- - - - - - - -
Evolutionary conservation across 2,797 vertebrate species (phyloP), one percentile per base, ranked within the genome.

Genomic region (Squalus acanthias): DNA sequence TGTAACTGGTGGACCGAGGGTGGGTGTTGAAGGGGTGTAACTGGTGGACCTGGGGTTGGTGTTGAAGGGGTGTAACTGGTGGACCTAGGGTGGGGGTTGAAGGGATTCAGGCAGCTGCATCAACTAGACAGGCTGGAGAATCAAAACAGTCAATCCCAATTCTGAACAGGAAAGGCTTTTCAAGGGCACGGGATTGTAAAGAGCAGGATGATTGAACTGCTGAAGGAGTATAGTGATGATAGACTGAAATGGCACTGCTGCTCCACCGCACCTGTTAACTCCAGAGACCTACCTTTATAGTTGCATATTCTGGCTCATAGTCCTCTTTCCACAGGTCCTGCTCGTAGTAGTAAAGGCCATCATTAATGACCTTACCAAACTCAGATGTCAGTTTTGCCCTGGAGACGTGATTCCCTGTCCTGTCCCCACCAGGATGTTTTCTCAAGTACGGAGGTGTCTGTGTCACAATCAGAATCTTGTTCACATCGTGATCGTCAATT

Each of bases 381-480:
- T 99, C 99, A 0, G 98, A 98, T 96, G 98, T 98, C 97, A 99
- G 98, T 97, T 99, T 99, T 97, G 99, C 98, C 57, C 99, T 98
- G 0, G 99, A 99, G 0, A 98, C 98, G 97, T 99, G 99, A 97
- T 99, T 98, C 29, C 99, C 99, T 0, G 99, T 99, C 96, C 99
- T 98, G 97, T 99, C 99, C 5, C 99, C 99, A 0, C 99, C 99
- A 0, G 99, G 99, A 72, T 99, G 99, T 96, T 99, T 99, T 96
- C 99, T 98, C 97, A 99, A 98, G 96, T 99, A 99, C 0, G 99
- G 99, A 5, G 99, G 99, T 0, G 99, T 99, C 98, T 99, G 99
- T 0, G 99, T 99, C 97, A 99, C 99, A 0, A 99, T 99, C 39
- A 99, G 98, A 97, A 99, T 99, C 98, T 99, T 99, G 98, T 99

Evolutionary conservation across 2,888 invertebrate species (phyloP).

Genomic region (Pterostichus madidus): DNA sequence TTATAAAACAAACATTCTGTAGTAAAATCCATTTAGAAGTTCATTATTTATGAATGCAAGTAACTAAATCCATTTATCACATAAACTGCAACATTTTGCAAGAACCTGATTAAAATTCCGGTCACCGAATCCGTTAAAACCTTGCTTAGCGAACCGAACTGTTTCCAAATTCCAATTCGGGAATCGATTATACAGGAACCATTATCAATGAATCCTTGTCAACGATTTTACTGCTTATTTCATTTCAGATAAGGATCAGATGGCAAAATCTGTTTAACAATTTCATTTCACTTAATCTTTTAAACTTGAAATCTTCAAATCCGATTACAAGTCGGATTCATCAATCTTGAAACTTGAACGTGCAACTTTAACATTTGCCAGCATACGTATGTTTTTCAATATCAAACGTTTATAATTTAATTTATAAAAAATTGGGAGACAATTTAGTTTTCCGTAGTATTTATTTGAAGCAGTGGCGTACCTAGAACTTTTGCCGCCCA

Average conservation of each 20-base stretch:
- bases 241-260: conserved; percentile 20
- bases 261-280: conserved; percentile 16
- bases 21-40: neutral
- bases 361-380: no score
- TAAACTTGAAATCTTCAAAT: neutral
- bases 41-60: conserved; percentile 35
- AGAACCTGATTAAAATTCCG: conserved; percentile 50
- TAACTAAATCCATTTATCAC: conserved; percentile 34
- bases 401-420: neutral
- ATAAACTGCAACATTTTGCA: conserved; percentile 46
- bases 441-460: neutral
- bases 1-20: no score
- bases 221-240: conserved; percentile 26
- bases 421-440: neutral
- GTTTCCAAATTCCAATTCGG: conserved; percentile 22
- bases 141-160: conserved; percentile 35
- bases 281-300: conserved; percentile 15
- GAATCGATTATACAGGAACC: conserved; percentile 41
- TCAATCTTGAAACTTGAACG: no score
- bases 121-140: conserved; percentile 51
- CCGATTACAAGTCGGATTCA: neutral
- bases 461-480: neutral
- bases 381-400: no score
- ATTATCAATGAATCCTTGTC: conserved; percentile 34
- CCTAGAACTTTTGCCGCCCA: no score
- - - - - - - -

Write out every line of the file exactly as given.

Evolutionary conservation across 2,797 vertebrate species (phyloP), one percentile per base, ranked within the genome.

Genomic region (Squalus acanthias): DNA sequence TGTAACTGGTGGACCGAGGGTGGGTGTTGAAGGGGTGTAACTGGTGGACCTGGGGTTGGTGTTGAAGGGGTGTAACTGGTGGACCTAGGGTGGGGGTTGAAGGGATTCAGGCAGCTGCATCAACTAGACAGGCTGGAGAATCAAAACAGTCAATCCCAATTCTGAACAGGAAAGGCTTTTCAAGGGCACGGGATTGTAAAGAGCAGGATGATTGAACTGCTGAAGGAGTATAGTGATGATAGACTGAAATGGCACTGCTGCTCCACCGCACCTGTTAACTCCAGAGACCTACCTTTATAGTTGCATATTCTGGCTCATAGTCCTCTTTCCACAGGTCCTGCTCGTAGTAGTAAAGGCCATCATTAATGACCTTACCAAACTCAGATGTCAGTTTTGCCCTGGAGACGTGATTCCCTGTCCTGTCCCCACCAGGATGTTTTCTCAAGTACGGAGGTGTCTGTGTCACAATCAGAATCTTGTTCACATCGTGATCGTCAATT

Each of bases 381-480:
- T 99, C 99, A 0, G 98, A 98, T 96, G 98, T 98, C 97, A 99
- G 98, T 97, T 99, T 99, T 97, G 99, C 98, C 57, C 99, T 98
- G 0, G 99, A 99, G 0, A 98, C 98, G 97, T 99, G 99, A 97
- T 99, T 98, C 29, C 99, C 99, T 0, G 99, T 99, C 96, C 99
- T 98, G 97, T 99, C 99, C 5, C 99, C 99, A 0, C 99, C 99
- A 0, G 99, G 99, A 72, T 99, G 99, T 96, T 99, T 99, T 96
- C 99, T 98, C 97, A 99, A 98, G 96, T 99, A 99, C 0, G 99
- G 99, A 5, G 99, G 99, T 0, G 99, T 99, C 98, T 99, G 99
- T 0, G 99, T 99, C 97, A 99, C 99, A 0, A 99, T 99, C 39
- A 99, G 98, A 97, A 99, T 99, C 98, T 99, T 99, G 98, T 99

Evolutionary conservation across 2,888 invertebrate species (phyloP).

Genomic region (Pterostichus madidus): DNA sequence TTATAAAACAAACATTCTGTAGTAAAATCCATTTAGAAGTTCATTATTTATGAATGCAAGTAACTAAATCCATTTATCACATAAACTGCAACATTTTGCAAGAACCTGATTAAAATTCCGGTCACCGAATCCGTTAAAACCTTGCTTAGCGAACCGAACTGTTTCCAAATTCCAATTCGGGAATCGATTATACAGGAACCATTATCAATGAATCCTTGTCAACGATTTTACTGCTTATTTCATTTCAGATAAGGATCAGATGGCAAAATCTGTTTAACAATTTCATTTCACTTAATCTTTTAAACTTGAAATCTTCAAATCCGATTACAAGTCGGATTCATCAATCTTGAAACTTGAACGTGCAACTTTAACATTTGCCAGCATACGTATGTTTTTCAATATCAAACGTTTATAATTTAATTTATAAAAAATTGGGAGACAATTTAGTTTTCCGTAGTATTTATTTGAAGCAGTGGCGTACCTAGAACTTTTGCCGCCCA

Average conservation of each 20-base stretch:
- bases 241-260: conserved; percentile 20
- bases 261-280: conserved; percentile 16
- bases 21-40: neutral
- bases 361-380: no score
- TAAACTTGAAATCTTCAAAT: neutral
- bases 41-60: conserved; percentile 35
- AGAACCTGATTAAAATTCCG: conserved; percentile 50
- TAACTAAATCCATTTATCAC: conserved; percentile 34
- bases 401-420: neutral
- ATAAACTGCAACATTTTGCA: conserved; percentile 46
- bases 441-460: neutral
- bases 1-20: no score
- bases 221-240: conserved; percentile 26
- bases 421-440: neutral
- GTTTCCAAATTCCAATTCGG: conserved; percentile 22
- bases 141-160: conserved; percentile 35
- bases 281-300: conserved; percentile 15
- GAATCGATTATACAGGAACC: conserved; percentile 41
- TCAATCTTGAAACTTGAACG: no score
- bases 121-140: conserved; percentile 51
- CCGATTACAAGTCGGATTCA: neutral
- bases 461-480: neutral
- bases 381-400: no score
- ATTATCAATGAATCCTTGTC: conserved; percentile 34
- CCTAGAACTTTTGCCGCCCA: no score